More than 15,000 farmers in the Bunyoro-Mubende and West Nile tobacco growing regions have earned a total of Shs52b from their sales of tobacco to British American Tobacco Uganda (BATU) this year.
Following the closure of the buying season in Bunyoro-Mubende, BATU has paid out Shs36b to 10,200 farmers for their crop. This one follows the West Nile buying season, where 4,700 farmers were paid Shs16b.
Speaking at a stakeholders’ meeting in Kibati, Hoima District, Jonathan D’Souza, the Managing Director, said: “The 2013 buying season in the Bunyoro-Mubende region has ended on high note and we are happy that our farmers fulfilled their promise to meet our leaf demand.”
The farmers in Kibale, Hoima, Masindi, Kiryandongo, Kiboga and Kyankwanzi districts grew and sold 10 million kilogrammes of tobacco to honour their contract with BATU while the company invested up to Shs10b in supporting the farmers to grow an international quality crop.
“The disbursement of Shs36b in one tobacco growing region is a testimony to a commitment to invest in farmers,” D’Souza added.
“It also goes to show that we are a business deeply entrenched in the economy with support of various stakeholders.”
Bunyoro-Mubende closely follows West Nile buying season and by the end of all buying seasons in Uganda, it is anticipated that BATU would have paid out Shs58b to its 18,000 farmers in Uganda in 2013.
“In 2013, we contracted farmers across Uganda to grow over 16 million kilogrammes of tobacco, over 90 per cent of which is exported. This will bring into the country over $50m in export revenue,” he explained.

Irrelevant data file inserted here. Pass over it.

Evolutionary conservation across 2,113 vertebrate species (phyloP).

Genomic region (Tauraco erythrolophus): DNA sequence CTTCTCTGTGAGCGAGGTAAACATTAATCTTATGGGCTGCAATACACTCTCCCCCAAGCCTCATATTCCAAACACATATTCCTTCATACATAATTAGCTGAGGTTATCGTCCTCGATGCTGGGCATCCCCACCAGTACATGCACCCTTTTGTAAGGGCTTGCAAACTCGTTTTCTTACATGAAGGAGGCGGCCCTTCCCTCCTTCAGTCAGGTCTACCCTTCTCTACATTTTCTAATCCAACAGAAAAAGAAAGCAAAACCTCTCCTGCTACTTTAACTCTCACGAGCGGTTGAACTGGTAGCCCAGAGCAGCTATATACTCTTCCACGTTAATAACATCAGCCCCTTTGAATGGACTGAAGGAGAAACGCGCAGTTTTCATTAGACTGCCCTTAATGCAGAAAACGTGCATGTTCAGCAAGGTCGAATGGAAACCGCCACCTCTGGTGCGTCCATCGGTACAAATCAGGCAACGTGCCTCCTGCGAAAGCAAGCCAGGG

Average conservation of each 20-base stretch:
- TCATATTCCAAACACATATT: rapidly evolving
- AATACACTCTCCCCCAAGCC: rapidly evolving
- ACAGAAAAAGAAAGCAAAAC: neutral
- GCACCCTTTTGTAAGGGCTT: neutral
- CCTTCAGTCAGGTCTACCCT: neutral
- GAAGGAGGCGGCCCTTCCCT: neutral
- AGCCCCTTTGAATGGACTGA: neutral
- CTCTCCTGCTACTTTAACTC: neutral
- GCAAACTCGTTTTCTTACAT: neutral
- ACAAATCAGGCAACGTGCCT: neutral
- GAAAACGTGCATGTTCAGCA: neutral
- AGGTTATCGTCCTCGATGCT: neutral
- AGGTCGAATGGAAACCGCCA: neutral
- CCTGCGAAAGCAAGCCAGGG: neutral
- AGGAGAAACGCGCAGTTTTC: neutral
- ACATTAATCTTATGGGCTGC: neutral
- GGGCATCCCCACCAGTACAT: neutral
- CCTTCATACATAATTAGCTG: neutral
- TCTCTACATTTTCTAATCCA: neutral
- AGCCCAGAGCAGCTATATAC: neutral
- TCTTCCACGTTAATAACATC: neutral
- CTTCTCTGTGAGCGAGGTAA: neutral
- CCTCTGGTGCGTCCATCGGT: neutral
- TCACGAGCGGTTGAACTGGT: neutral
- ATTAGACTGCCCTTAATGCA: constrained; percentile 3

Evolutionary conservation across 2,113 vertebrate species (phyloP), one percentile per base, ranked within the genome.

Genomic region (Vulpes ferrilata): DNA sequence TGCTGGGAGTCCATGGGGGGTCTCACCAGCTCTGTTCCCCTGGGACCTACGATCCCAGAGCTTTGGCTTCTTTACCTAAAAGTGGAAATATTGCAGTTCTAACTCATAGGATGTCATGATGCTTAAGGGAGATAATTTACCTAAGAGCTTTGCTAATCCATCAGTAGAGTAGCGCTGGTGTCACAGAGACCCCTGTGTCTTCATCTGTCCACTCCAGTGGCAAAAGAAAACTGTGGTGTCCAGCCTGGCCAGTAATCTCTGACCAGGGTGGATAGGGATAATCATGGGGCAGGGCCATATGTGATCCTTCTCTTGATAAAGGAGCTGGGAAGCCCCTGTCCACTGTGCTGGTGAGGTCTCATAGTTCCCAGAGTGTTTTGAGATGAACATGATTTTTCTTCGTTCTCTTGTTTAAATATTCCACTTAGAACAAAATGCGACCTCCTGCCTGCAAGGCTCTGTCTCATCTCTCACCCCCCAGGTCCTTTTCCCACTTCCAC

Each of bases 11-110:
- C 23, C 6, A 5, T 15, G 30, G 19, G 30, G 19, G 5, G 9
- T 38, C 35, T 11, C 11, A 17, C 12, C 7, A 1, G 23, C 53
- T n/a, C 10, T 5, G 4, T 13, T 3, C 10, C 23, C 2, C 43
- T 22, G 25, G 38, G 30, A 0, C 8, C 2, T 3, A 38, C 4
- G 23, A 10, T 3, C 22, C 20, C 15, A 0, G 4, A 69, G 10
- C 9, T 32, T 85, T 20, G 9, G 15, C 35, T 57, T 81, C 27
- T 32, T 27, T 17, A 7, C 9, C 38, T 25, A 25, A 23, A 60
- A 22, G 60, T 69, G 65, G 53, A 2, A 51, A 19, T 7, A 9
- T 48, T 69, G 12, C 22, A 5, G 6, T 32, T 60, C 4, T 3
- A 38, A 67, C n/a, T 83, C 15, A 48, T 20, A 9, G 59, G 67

Besides supporting the farmers to grow tobacco, BATU has spent Shs1.4b to support afforestation projects in both West Nile and Bunyoro-Mubende.
D’Souza attributed his company’s success to its business model that encourages partnership with its stakeholders.
“More importantly, all these achievements could not have been possible were it not for the support we have received from our stakeholders,” he added.
In 2012, the tobacco company paid Shs72b in taxes and, over the last two years, it has spent Shs27.5b in improving its buying and storage facilities in Arua, Hoima, Lira and Kihihi.
However, despite the seemingly impressive figures, anti-tobacco groups argue that the crop is more harmful than beneficial to the farmers.
So, they are pushing for the adoption of the Tobacco Control Bill. A move that pits tobacco companies against these groups.
Highlighting this issue during the Kibati meeting, D’Souza urged that the regulation of the industry should be balanced, enforceable and evidence-based for all stakeholders of the tobacco industry and the economy.
“We endeavour to work closely with other industry players and regulators, sharing information that is required to help policy formulators understand our operating environment and develop sensible, balanced and enforceable appropriate policy and regulatory frameworks,” he said.